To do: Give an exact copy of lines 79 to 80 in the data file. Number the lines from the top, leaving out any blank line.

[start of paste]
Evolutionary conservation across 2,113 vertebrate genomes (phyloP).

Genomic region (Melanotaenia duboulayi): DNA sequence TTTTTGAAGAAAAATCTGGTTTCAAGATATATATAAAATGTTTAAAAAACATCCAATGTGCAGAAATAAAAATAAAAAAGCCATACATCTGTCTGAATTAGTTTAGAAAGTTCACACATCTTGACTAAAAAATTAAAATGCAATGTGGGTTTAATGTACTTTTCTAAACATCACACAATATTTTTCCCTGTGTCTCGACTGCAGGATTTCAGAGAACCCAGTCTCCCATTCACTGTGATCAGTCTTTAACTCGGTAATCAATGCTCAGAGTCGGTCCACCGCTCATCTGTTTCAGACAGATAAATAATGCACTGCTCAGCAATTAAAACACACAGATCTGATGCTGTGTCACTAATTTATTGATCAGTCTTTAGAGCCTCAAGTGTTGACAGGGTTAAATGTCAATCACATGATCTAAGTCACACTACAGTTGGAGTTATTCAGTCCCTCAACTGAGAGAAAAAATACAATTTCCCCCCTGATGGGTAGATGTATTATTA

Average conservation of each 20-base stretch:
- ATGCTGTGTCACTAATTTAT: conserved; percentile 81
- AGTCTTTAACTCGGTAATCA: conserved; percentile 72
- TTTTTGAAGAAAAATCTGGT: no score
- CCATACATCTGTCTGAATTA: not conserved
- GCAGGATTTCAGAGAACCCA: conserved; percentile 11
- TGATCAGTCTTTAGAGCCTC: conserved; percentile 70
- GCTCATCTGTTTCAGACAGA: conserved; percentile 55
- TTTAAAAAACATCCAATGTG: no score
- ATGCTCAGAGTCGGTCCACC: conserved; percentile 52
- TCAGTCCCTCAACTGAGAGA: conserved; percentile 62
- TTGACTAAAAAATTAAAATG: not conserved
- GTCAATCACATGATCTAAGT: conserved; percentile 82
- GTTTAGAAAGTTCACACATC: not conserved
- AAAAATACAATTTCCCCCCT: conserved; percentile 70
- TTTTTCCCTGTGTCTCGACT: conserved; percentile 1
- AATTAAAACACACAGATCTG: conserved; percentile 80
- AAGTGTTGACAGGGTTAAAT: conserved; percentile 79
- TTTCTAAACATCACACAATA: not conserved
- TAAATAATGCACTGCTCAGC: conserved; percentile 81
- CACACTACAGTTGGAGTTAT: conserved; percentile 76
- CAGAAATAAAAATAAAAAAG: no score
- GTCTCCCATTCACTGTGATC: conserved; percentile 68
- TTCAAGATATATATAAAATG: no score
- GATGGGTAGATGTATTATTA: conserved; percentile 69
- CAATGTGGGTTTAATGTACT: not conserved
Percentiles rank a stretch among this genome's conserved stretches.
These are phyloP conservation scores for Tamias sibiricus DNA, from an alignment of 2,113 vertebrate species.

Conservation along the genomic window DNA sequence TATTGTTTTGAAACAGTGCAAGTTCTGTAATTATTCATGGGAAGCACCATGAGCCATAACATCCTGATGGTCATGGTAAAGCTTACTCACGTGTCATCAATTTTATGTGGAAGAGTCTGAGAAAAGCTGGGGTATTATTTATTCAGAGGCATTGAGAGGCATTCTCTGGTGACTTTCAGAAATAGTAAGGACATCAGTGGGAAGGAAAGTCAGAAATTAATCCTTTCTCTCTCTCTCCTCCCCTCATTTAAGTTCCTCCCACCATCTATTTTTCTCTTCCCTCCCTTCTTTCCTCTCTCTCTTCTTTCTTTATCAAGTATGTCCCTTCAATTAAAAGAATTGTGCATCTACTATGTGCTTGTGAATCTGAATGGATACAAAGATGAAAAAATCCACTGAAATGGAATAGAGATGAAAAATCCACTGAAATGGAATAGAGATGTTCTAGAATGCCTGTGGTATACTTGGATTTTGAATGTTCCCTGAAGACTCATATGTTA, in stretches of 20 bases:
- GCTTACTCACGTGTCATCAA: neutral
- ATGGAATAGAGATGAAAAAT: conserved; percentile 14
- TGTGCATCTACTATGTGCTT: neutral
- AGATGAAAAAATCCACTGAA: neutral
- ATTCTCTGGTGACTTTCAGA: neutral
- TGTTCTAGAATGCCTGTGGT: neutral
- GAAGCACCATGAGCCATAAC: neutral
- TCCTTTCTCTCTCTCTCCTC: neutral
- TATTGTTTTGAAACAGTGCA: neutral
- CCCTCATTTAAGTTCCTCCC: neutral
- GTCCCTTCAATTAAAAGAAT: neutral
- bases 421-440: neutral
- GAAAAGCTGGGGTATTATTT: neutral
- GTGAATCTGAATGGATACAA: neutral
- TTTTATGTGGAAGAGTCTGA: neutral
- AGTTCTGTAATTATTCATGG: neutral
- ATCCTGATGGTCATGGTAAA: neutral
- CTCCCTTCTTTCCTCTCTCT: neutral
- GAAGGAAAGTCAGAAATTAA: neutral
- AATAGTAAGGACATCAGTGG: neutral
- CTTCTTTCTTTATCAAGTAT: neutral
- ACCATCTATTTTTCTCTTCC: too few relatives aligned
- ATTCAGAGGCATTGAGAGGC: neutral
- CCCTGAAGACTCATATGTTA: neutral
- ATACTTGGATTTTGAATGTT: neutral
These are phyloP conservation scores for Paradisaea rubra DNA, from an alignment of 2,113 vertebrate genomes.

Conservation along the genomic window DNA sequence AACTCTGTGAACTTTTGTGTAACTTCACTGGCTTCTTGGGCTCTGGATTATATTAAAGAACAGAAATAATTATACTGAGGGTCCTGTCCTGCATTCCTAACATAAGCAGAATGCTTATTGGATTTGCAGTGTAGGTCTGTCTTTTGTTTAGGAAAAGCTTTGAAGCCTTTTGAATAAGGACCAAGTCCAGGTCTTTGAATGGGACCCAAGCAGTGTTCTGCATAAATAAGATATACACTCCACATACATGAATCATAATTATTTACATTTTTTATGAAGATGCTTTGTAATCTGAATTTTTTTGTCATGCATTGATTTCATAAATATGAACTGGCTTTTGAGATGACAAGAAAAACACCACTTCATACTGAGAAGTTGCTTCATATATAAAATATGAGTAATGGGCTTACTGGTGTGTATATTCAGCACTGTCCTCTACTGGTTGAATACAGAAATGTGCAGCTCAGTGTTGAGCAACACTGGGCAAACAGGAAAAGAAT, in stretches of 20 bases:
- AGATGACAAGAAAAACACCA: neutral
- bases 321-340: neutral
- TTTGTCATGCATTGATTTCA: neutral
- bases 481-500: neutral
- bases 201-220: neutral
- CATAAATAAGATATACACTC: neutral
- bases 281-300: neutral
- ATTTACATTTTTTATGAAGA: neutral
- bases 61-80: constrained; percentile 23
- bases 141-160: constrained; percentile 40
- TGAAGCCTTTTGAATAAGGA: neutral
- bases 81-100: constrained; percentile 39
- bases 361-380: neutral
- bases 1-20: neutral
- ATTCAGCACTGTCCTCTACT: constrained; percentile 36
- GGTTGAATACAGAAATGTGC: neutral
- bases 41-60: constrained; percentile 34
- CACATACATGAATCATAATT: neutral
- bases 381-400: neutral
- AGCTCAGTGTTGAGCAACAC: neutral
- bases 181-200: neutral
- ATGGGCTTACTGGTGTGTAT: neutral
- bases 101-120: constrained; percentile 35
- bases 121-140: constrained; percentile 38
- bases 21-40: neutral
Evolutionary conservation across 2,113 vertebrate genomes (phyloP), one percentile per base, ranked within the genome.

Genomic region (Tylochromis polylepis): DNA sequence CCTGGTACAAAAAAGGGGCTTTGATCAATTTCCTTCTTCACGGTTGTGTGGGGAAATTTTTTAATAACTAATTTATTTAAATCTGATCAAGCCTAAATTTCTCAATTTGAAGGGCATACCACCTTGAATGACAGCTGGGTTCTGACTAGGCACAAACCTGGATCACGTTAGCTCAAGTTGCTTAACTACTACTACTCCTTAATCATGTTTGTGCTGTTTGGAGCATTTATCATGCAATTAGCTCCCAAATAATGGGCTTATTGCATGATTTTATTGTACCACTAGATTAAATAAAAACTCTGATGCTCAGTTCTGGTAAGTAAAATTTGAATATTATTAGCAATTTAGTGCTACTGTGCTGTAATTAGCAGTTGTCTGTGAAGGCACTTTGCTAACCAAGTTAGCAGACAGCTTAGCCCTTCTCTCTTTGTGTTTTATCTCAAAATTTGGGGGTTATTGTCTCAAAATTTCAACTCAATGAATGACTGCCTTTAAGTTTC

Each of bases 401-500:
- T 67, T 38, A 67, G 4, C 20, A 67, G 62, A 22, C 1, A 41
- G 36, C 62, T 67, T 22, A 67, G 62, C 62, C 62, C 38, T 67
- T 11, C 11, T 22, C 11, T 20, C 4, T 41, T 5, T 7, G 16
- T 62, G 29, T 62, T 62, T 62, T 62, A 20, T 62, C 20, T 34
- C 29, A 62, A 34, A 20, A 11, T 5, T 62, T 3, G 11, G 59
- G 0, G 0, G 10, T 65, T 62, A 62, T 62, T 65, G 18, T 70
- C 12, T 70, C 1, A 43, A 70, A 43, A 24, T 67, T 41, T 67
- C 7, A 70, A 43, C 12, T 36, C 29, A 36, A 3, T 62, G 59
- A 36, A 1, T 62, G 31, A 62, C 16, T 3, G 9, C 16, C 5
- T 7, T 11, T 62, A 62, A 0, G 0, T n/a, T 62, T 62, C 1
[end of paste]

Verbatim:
- bases 181-200: neutral
- ATGGGCTTACTGGTGTGTAT: neutral